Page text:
foreach(range(1, 3) as $id) {
  $doc->addDocument(array(
    'id' => $id,
    'blog_id' => rand(1, 10),
    'title' => "Article Part {$id}",
    'teaser' => "Article {$id} teaster",
    'content' => "Article {$id} content",
  ));
}
 
// Render the XML
$doc->render();

That code will generate the following XML:

<?xml version="1.0" encoding="utf-8"?>
<sphinx:docset>
  <sphinx:schema>
    <sphinx:field name="title"/>
    <sphinx:field name="teaser"/>
    <sphinx:field name="content"/>
    <sphinx:attr name="blog_id" type="int" bits="16" default="0"/>
  </sphinx:schema>
  <sphinx:document id="1">
    <blog_id>6</blog_id>
    <title>Article Part 1</title>
    <teaser>Article 1 teaster</teaser>
    <content>Article 1 content</content>
  </sphinx:document>
  ...
</sphinx:docset>

You would setup you datasource in sphinx.conf something like this:

source xml_blog_posts
{
    type = xmlpipe
    xmlpipe_command = /usr/bin/php /home/example.com/lib/tasks/sphinx_blogs.php
}

Don’t forget to checkout the next article where we optimize this class to handle millions of records!

Continue to next article: Sphinx xmlpipe2 in PHP: Part II


Office 2007 docx, pptx, and xslx saving as zip files

words by Brian Racer

Recently I had an issue where various browsers on Windows desktops were saving docx, xslx, and pptx as zip files when downloaded from our linux web servers(apache in this case). The solution was to add extra mime-types to /etc/mime/types:

echo 'application/vnd.openxmlformats       docx pptx xlsx' >> /etc/mime.types

And then restart apache:

sudo /etc/init.d/apache2 reload

This would also require mod_mime to be loaded, and is by default in Debian based systems. To verify the location of the mime.types file your server is using, the following commands may be helpful(replace the httpd.conf or mods conf directory with your distributions location).

grep -n mime.types /etc/apache2/mods-available/*
grep -n mime.types /etc/apache2/httpd.conf

Linux desktops with Open Office had no such problems 🙂


How to make ActionMailer deliver all mail locally

words by Brian Racer

This is similar to my article on forcing PHP to deliver all mail locally, except this will focus on Action Mailer.

When doing local development we generally don’t want our test and development servers sending out mail to the world. And it would be ideal to be able to review the emails our application sends out before deploying the changes to the world. An easy way to achieve this functionality is to create a custom script that rewrites the outgoing message, and then passes that on to the local MTA such as sendmail or exim.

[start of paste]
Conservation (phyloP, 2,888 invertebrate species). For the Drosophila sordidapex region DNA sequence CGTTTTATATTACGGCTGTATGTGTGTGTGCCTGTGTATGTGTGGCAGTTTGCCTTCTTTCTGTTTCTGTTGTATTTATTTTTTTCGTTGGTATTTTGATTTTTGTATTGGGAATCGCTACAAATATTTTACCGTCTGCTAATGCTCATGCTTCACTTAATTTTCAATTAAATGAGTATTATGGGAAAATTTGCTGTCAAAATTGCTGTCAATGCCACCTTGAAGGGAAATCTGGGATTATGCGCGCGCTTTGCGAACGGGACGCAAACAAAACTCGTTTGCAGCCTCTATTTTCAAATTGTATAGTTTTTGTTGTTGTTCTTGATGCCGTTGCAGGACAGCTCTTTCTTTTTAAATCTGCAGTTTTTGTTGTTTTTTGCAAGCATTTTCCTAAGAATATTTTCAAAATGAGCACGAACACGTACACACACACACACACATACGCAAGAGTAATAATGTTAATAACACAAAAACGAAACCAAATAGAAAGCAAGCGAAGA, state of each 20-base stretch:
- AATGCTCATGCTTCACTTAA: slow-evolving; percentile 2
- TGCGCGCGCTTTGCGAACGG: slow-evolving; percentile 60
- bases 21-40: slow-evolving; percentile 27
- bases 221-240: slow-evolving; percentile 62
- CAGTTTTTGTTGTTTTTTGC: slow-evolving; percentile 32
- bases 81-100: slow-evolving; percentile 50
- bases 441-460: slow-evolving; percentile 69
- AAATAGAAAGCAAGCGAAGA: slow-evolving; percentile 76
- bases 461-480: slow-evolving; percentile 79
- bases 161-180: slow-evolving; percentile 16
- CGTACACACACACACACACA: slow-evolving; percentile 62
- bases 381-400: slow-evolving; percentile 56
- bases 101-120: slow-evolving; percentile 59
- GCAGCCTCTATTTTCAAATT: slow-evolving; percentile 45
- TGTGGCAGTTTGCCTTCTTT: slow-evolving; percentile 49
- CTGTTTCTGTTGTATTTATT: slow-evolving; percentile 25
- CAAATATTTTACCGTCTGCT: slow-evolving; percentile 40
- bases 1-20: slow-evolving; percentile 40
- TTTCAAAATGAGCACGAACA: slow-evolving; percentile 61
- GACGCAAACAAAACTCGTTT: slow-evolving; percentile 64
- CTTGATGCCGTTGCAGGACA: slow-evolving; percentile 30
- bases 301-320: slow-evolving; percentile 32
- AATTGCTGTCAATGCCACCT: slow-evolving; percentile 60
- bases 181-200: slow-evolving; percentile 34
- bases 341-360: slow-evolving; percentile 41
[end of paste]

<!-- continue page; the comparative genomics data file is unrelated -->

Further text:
On my Ubuntu development machine I prefer to use exim over sendmail, and mutt to review the emails:

sudo apt-get install exim4 mutt

Next create the following script that will rewrite any messages generated by ActionMailer to the local user of your choice:

vi /usr/local/bin/trapmail
formail -R cc X-original-cc \
-R to X-original-to \
-R bcc X-original-bcc \
-f -A"To: [email protected]" \
| /usr/sbin/sendmail -t -i

Replace [email protected] with your local username or an external email address.

Now setup your development environment configuration file:

config/enviroments/development.rb

ActionMailer::Base.delivery_method = :sendmail
ActionMailer::Base.sendmail_settings = {
  :location       => '/usr/local/bin/trapmail',
}

Now all messages will be redirected to the local user.


Ubuntu Tip: Force new windows to start centered on the desktop

words by Brian Racer

I use a pretty generic Gnome + Compiz desktop setup in Ubuntu, but one thing that really irks me is my applications always seem to start snapped to a corner. What I really want is for them to open centered on my desktop. You can achieve this by doing a little registry modification(I’m pretty sure there is a nice GUI app to adjust these settings, but I don’t believe it is installed by default).

Press Alt+F2 and enter gconf-config. This will open up Gnome’s registry editor.

Set the following two values:
Key: /apps/metacity/general/focus_new_windows Value: smart
Key: /apps/compiz/plugins/place/screen0/options/mode Value: 1

Now your applications should start up nice and centered 🙂


Using a sane user-agent for Ubuntu’s Firefox 3.5 – Shiretoko

words by Brian Racer

Ubuntu’s current release version of Firefox 3.5 is named Shiretoko and sends a user-agent of Shiretoko/3.5 rather than Firefox/3.5. This broke a number of sites I use that rely on browser sniffing such as Facebook Chat and DailyMotion. There are two ways to adjust this behavior:

1) Type about:config in the address bar. Search for ‘general.useragent.extra.firefox’. Double click “Shiretoko/3.5” replace it with “Firefox/3.5”

2) Use the User Agent Switcher plugin. This I prefer this option as it also lets me set IE user agents so I can use a few sites that think they require IE, and also set iPhone header’s for development.